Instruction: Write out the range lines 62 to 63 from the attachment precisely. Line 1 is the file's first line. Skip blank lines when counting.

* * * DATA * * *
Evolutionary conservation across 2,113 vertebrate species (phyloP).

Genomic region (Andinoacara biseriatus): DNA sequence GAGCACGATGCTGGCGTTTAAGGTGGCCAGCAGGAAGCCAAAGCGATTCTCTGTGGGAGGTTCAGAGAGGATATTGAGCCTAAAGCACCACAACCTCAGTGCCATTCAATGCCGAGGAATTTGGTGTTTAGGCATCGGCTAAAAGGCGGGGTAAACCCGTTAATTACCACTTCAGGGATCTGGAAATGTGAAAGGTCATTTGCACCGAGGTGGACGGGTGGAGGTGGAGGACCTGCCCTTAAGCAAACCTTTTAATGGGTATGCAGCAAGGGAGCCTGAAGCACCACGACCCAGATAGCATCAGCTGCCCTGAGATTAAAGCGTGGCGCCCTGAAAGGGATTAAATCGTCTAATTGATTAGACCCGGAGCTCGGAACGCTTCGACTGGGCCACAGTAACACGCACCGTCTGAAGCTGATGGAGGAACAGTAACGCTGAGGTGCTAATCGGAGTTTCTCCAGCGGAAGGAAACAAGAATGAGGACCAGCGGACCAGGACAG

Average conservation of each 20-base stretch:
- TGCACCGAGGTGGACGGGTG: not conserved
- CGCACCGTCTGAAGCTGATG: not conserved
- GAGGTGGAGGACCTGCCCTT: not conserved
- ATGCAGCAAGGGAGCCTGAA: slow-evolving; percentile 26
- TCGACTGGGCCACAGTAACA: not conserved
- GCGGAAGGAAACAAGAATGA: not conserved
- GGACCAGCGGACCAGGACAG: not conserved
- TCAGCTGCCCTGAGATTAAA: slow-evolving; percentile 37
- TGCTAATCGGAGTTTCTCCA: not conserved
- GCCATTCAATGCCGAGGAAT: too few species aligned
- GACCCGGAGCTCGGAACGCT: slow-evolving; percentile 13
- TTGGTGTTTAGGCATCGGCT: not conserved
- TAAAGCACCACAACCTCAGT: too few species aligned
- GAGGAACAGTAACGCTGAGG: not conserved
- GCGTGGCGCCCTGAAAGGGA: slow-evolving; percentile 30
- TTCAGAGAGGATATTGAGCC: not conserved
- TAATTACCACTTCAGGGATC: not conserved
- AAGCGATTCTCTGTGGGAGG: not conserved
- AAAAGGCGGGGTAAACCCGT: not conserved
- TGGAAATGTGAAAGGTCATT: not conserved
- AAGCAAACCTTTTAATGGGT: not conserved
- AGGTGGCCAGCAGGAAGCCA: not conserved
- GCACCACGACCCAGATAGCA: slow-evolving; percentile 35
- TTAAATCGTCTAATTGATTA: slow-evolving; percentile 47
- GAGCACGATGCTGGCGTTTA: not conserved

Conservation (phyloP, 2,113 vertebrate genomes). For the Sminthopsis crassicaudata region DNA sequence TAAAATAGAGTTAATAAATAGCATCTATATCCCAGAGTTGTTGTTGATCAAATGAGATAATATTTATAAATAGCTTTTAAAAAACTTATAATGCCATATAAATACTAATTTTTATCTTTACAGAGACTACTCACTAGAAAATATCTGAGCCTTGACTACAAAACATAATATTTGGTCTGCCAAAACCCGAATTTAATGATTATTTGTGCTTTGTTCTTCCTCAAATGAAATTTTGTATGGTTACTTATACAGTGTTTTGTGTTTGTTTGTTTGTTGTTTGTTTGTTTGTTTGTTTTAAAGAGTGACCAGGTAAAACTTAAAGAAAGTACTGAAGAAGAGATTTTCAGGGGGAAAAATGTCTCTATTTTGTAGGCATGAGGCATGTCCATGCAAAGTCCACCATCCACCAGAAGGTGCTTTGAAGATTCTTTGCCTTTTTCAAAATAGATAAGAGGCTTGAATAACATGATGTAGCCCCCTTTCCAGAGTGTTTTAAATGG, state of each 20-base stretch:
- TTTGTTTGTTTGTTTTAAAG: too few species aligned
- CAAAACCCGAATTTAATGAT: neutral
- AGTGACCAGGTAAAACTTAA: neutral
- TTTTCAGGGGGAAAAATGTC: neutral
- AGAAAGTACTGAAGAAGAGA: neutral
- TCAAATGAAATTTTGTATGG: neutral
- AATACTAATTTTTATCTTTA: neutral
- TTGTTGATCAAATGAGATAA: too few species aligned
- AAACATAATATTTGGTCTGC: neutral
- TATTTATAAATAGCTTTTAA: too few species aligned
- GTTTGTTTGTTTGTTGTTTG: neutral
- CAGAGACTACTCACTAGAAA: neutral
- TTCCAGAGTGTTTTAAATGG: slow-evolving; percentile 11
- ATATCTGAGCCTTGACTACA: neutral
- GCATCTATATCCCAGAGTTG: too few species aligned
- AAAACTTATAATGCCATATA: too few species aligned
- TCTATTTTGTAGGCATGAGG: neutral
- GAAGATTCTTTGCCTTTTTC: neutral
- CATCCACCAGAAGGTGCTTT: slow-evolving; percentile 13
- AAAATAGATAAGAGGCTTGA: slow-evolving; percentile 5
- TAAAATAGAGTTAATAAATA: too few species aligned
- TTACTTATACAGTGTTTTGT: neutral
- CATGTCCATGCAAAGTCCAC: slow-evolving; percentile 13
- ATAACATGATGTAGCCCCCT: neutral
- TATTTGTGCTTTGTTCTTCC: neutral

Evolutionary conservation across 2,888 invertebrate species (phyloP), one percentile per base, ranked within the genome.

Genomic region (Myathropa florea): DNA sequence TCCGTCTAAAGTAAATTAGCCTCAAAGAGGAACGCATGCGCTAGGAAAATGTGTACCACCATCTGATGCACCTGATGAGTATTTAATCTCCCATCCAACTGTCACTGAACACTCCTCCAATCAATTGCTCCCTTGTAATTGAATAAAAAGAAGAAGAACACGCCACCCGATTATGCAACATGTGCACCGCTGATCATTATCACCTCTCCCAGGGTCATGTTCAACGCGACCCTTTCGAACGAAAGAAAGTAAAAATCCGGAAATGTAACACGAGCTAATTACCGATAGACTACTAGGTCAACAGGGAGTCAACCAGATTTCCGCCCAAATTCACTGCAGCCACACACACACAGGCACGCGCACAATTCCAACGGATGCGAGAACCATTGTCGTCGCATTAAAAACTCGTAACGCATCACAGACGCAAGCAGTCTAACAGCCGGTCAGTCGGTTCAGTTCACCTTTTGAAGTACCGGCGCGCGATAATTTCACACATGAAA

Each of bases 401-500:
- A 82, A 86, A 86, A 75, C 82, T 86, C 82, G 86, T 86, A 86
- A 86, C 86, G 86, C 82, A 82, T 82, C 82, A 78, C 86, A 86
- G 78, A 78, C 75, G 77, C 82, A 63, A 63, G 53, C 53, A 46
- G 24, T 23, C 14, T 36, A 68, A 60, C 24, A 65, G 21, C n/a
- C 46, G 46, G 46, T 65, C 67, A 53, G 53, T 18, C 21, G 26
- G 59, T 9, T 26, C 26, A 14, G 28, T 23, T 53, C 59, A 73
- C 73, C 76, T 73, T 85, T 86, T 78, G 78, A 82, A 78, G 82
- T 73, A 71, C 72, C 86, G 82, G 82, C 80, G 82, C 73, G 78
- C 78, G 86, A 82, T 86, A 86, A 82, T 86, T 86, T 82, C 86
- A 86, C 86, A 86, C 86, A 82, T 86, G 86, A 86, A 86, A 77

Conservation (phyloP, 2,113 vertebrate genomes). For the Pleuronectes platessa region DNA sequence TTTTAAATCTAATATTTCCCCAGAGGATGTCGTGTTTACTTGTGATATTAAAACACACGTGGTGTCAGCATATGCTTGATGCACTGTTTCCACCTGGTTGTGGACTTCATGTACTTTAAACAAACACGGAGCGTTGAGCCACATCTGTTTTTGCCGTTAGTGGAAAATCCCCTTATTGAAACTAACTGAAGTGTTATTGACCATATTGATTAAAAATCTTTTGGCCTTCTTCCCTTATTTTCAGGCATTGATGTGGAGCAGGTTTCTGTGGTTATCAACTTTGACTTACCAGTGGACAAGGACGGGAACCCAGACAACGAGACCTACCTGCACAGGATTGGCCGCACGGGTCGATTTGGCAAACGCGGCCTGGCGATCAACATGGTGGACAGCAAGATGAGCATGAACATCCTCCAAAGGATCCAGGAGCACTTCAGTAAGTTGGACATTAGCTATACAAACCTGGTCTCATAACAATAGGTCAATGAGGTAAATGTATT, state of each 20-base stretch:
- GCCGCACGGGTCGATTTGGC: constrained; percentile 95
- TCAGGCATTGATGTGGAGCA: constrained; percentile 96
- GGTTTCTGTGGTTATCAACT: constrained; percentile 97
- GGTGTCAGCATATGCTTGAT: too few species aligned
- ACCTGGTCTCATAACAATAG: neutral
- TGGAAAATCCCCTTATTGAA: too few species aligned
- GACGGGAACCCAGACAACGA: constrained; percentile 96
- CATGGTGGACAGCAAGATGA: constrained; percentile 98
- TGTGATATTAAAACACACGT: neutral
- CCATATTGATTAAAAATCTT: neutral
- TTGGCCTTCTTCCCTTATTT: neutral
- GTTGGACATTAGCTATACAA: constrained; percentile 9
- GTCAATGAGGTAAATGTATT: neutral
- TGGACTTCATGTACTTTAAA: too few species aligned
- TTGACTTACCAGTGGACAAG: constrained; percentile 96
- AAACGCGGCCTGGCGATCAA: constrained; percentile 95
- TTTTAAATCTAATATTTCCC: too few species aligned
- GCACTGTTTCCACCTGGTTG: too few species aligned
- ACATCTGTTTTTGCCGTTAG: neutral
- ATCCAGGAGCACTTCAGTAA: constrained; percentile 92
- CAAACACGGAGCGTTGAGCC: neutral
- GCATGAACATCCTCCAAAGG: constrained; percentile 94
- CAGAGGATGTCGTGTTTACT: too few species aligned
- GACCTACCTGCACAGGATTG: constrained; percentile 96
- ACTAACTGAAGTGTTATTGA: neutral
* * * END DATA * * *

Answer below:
- C 46, G 46, G 46, T 65, C 67, A 53, G 53, T 18, C 21, G 26
- G 59, T 9, T 26, C 26, A 14, G 28, T 23, T 53, C 59, A 73